Mozambique government approves 2013-2014 action plan for Green Economy



Posted on 21 October 2013  | 
Made up of ten islands off the coast of northern Mozambique, the recently gazetted Primeiras and Segundas Archipelago covers more than 4020 square miles.
© WWF / Caroline SimmondsEnlarge
Following the launch of Mozambique’s Green Economy Roadmap by His Excellency the President of Mozambique, Armando Guebuza in June 2012 at the Rio +20 talks in Brazil, the Government of Mozambique has moved to firm up its Green Economy plans by approving its Plan of Action for 2013/2014.

Mozambique’ Green Economy Roadmap is a vision document that draws broad outlines of the elements of a green growth strategy for Mozambique. The majority of economic activities in the country, including the livelihoods of the population depend on the natural capital that is available, whether for food supply (agriculture), tourism, mining, energy, timber, fisheries, or otherwise. Research recently conducted to assess the country’s wealth found that both renewable and non-renewable natural capital accounted for 49% of total wealth, dominated by subsoil resources (41%), cropland (30%) and timber resources (15%), which is significantly higher than the Sub-Saharan African average of 24% (MICOA & AFD 2009).

The launch of the roadmap at Rio +20 was followed by the development of a clear Action Plan for Green Growth, in a process linked to the long-term National Development Strategy (ENDE) 2015-2035, which clearly recognises the fundamental role of the sustainable management of natural resources for economic development to benefit present and future generations.

The plan outlines what the Government of Mozambique will do over the period of one year, on the road to Green Economy. Among others, the plan outlines a nation-wide assessment of the country’s natural wealth that provides Mozambique with ecosystem goods and services imperative for survival and well-being. The results of this process will be used, among others, to inform the country’s five-year national planning document for the period of 2015-2019.

Deputy Minister for the Coordination of Environmental Action, Ana Chichava, noted this week that the plan envisages sustainable use of natural resources through the integration of three pillars of sustainable development: economic, social and environmental.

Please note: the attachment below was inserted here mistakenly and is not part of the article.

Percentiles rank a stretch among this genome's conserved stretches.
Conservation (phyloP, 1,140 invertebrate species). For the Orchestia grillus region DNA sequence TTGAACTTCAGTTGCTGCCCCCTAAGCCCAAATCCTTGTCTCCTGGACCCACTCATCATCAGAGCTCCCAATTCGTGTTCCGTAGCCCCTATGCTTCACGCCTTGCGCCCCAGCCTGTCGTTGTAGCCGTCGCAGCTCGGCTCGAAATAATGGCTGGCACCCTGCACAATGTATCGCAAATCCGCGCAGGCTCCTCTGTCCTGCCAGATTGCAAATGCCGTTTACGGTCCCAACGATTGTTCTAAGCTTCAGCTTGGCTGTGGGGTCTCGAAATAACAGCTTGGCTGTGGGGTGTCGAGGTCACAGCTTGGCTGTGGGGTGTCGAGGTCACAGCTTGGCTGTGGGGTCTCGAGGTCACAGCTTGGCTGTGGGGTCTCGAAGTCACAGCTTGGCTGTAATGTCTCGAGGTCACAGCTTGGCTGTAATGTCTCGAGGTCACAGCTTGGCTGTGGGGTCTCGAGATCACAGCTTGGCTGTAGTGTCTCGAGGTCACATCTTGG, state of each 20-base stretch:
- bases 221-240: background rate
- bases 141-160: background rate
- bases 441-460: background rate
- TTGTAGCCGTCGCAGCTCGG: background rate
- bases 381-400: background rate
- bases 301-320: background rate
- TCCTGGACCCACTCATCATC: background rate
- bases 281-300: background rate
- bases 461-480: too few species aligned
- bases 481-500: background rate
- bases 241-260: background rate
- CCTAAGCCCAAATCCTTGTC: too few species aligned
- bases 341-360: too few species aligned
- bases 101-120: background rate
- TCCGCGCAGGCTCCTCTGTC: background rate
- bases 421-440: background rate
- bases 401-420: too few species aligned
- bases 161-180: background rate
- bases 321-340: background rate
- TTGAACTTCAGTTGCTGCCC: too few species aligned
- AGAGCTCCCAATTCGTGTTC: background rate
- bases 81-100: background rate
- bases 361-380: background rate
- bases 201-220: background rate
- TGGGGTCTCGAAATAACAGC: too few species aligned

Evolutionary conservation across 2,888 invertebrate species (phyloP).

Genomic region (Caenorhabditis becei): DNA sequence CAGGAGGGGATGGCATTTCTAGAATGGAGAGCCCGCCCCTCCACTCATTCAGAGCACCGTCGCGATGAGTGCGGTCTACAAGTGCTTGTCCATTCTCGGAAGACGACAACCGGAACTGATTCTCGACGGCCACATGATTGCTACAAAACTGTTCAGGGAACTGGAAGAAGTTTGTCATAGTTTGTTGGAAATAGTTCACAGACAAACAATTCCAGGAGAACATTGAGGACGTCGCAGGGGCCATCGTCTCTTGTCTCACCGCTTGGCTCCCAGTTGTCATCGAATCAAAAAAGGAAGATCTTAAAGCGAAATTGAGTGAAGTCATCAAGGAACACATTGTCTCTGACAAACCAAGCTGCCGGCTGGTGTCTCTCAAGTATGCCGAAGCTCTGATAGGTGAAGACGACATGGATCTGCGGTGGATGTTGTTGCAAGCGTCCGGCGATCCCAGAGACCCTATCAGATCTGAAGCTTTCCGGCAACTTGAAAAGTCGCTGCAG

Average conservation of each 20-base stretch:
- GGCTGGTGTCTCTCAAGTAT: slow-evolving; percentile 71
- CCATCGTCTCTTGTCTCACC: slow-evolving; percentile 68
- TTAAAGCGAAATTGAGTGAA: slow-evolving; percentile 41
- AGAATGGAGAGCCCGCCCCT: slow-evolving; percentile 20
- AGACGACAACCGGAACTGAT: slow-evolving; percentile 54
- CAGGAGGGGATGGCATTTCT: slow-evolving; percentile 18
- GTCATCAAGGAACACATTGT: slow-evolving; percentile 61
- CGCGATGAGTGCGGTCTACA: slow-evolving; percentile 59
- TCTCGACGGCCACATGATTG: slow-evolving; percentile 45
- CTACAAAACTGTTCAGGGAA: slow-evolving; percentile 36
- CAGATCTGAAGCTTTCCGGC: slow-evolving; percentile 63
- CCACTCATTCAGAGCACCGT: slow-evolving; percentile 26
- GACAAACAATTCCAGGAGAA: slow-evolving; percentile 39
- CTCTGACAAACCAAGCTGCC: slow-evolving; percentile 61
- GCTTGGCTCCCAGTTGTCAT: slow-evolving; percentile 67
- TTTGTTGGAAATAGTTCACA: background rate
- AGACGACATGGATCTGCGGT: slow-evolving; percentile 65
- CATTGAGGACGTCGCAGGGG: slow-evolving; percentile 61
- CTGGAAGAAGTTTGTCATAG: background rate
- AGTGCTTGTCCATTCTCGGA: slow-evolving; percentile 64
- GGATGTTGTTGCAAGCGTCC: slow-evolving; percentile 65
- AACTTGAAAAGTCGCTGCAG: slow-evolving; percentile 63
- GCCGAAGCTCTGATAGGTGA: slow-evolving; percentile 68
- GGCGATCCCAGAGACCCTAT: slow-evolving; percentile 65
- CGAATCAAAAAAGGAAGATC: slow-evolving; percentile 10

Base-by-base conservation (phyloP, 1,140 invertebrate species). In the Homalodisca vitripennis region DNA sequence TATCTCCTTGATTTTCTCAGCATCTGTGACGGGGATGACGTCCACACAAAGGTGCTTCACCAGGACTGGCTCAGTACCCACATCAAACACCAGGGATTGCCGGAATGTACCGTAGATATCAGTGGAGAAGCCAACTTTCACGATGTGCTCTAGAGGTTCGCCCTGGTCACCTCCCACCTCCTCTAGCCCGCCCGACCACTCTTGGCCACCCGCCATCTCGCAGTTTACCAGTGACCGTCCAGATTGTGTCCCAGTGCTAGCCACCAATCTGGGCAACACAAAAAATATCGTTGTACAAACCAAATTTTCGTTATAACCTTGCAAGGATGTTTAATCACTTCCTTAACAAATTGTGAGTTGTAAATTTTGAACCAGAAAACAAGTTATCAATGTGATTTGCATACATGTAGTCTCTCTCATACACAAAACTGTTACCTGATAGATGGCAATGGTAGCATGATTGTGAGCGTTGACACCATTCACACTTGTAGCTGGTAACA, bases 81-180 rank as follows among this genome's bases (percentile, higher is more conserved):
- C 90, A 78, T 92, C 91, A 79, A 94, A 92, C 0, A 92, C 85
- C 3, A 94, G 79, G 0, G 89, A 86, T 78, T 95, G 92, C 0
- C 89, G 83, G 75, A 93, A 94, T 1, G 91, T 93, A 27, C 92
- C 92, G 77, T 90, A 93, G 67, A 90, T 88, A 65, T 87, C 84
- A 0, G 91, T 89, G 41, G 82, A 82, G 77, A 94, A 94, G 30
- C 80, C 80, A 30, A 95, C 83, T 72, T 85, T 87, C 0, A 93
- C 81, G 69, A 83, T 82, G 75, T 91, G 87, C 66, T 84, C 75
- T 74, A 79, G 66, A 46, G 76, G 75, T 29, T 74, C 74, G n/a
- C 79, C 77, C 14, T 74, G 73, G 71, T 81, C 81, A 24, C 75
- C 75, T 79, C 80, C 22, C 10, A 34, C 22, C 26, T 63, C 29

"We cannot approve any business project without analysing the economic gain, the social impact and the environmental impact thereof," said the Deputy Minister.

Currently, WWF and other partners such as the University of Eduardo Mondlane, Stanford University, the African Development Bank, UNEP and UNDP, are helping the government of Mozambique implement their Green Economy plan. WWF will be specifically providing technical support in baseline mapping and valuation of all natural resources, zoning of territory according to natural capital management objectives and strengthening civil society organizations participation in the valuation process for effective and inclusive management of Mozambique’s all important natural assets.

WWF’s Country Director for Mozambique, Mrs. Anabela Rodrigues, notes that the conservation organization will continue working with government and partners to help Mozambique realize its Green Economy action plan and help it secure areas that are critical to livelihoods in the country.

“We are currently supporting the Government in carrying out a detailed natural capital mapping for the newly declared Primeiras and Segundas multi-use management area as input for the development of a management plan for the same. This recently gazetted conservation area is of significant importance considering that it will make a major contribution to the livelihoods of the people in the region and Mozambique as a whole, while ensuring that biodiversity is preserved for present and future generations” said Mrs. Rodrigues.

By John Kabubu, Dr. Peter Scheren and BERNAMA

Made up of ten islands off the coast of northern Mozambique, the recently gazetted Primeiras and Segundas Archipelago covers more than 4020 square miles.
© WWF / Caroline Simmonds Enlarge

Subscribe to our mailing list

* indicates required